Skip to content

Zeyad Khalaf Hamadie Al-Gertani v. Bosnia and Herzegovina

  • by

Zeyad Khalaf Hamadie Al-Gertani v. Bosnia and Herzegovina

Court/Judicial Body:
OHCHR – Human Rights Committee

Communication No. 1955/2010

1 November 2013

Instruments Cited:
International Covenant on Civil and Political Rights: articles 17 (protection from arbitrary or unlawful interference with privacy and family life), 23 (protection of the family), 24 (special protection for children), and 26 (Right to equal protection of the law).

The author, Zeyad Khalaf Hamadie Al-Gertani, was an Iraqi national detained in an immigration centre in Eastern Sarajevo, awaiting removal to Iraq. After having deserted the army in Iraq in 1991, he fled the country and arrived in Bosnia and Herzegovina in September 1995, with a forged Yemeni passport under the identity of someone else. He married a woman who was a national of Bosnia and Herzegovina and settled there; they had three children. On 4 January 1996, the Ministry of Internal Affairs granted him citizenship of Bosnia and Herzegovina under his false name. After he reported his true identity to the authorities, the granted citizenship was revoked on the grounds that he had obtained it under a false identity. He was then apprehended and placed in an immigration centre in Eastern Sarajevo on the grounds that he was considered a threat to the legal system, public order, peace and security of Bosnia and Herzegovina. He remained in detention since then and an expulsion order was issued against him with a five-year prohibition on entering and staying in Bosnia and Herzegovina.

The Al-Gertani claimed in particular that his deportation to Iraq by the State party would constitute a violation of articles 17 (protection from arbitrary or unlawful interference with privacy and family life), 23 (protection of the family), and 24 (special protection for children) of the International Covenant on Civil and Political Rights (the Covenant).

With regard to this claim, the author submitted that his detention and possible deportation constituted an arbitrary and unlawful interference with his privacy and family life. His wife and minor children were nationals of Bosnia and Herzegovina, did not speak Arabic, and had no ties whatsoever to the Iraqi culture. They could not follow him to a country facing a civil war with a deplorable security situation. Therefore, the execution of the expulsion order in practice would entail splitting up his family for several years with a negative impact on the well-being of his children (Paragraph 3.4).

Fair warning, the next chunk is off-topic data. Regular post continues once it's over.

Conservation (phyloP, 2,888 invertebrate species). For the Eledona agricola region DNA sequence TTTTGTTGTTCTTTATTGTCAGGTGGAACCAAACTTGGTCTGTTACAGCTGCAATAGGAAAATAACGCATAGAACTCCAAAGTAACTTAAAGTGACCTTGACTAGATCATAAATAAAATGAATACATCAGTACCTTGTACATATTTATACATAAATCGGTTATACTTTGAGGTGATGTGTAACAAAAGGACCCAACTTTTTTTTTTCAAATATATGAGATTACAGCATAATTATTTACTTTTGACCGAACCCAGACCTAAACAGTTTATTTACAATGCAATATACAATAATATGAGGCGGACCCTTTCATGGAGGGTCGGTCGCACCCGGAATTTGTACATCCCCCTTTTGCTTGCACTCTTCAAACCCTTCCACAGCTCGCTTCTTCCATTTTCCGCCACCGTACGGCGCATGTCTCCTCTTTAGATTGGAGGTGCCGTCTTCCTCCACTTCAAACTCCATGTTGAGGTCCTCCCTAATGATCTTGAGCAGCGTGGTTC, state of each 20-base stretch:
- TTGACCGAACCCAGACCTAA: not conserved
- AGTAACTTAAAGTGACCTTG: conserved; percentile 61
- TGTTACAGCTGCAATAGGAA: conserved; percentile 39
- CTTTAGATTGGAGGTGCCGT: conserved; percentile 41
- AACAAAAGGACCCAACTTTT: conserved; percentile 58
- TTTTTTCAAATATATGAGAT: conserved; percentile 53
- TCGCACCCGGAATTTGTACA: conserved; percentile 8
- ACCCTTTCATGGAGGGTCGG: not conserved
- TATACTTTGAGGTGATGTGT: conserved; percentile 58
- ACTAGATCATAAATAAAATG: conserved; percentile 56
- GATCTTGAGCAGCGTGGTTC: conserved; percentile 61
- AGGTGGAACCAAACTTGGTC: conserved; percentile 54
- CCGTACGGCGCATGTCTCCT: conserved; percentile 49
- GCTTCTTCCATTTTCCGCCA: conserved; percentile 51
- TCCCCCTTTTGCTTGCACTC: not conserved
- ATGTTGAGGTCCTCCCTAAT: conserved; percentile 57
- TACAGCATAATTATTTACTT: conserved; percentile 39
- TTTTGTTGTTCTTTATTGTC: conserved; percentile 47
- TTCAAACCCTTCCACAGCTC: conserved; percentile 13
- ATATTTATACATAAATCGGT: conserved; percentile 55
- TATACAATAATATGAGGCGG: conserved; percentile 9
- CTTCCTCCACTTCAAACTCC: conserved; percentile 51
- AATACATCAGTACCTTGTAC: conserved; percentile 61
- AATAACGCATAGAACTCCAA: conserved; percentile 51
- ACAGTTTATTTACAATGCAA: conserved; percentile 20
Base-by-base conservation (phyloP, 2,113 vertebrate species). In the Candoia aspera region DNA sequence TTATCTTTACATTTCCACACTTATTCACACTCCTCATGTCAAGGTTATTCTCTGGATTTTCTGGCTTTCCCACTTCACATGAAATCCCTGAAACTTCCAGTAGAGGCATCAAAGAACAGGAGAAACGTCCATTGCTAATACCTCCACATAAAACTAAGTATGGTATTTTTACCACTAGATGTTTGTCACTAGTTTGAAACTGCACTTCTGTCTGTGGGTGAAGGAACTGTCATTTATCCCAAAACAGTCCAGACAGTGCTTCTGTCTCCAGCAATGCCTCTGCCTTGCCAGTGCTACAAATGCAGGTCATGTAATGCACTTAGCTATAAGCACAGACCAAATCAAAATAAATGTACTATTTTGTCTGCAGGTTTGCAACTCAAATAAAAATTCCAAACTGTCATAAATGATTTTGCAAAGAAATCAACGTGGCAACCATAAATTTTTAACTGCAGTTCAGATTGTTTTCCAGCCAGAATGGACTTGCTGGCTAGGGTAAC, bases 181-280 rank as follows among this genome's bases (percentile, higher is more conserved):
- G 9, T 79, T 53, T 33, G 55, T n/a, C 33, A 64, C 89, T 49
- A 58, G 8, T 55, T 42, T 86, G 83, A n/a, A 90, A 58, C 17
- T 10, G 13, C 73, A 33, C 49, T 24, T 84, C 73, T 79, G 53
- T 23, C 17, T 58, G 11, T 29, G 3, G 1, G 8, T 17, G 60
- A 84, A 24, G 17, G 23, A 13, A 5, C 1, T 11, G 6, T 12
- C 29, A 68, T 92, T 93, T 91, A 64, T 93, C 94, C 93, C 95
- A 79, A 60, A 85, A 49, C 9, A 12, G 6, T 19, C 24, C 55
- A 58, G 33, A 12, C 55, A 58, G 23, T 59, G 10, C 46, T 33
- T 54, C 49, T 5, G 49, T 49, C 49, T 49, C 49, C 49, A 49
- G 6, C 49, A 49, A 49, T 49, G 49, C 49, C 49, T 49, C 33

The Committee took note of the author’s claim and also of the State party’s argument that the right to privacy and family life are not absolute rights and that they may be restricted for reasons of public interest (Paragraph 10.7).

The Committee recalled its jurisprudence according to which the separation of a person from his family by means of his expulsion constitutes an interference with the family life protected by article 17, paragraph 1, of the Covenant. In cases where one part of a family must leave the territory of the State party while the other part would be entitled to remain, the relevant criteria for assessing whether or not the specific interference with family life amounts to arbitrary interference or can be objectively justified must be considered in the light of, on the one hand, the significance of the State party’s reasons for the removal of the person concerned and, on the other, the degree of hardship the family and its members would encounter as a consequence of such removal. In the present case, the Committee observed that the removal of the author would impose considerable hardship on his family. If the author’s wife and minor children were to decide to immigrate to Iraq in order to avoid a separation of the family, they would have to live in a country whose culture and language are unfamiliar. The Committee is of the view that the State party has failed to show that the interference with his family life is justified by serious and objective reasons. Accordingly, the Committee considered that under the circumstances the author’s deportation would constitute a violation of articles 17 and 23 of the Covenant (Paragraph 10.8 and 10.9).

Having concluded that there had been a violation of the above provisions, the Committee decided not to examine separately the author’s claims under article 24 of the Covenant.

Link to Full Judgment:

This case summary is provided by the Child Rights International Network for education and informational purposes only and should not be construed as legal advice.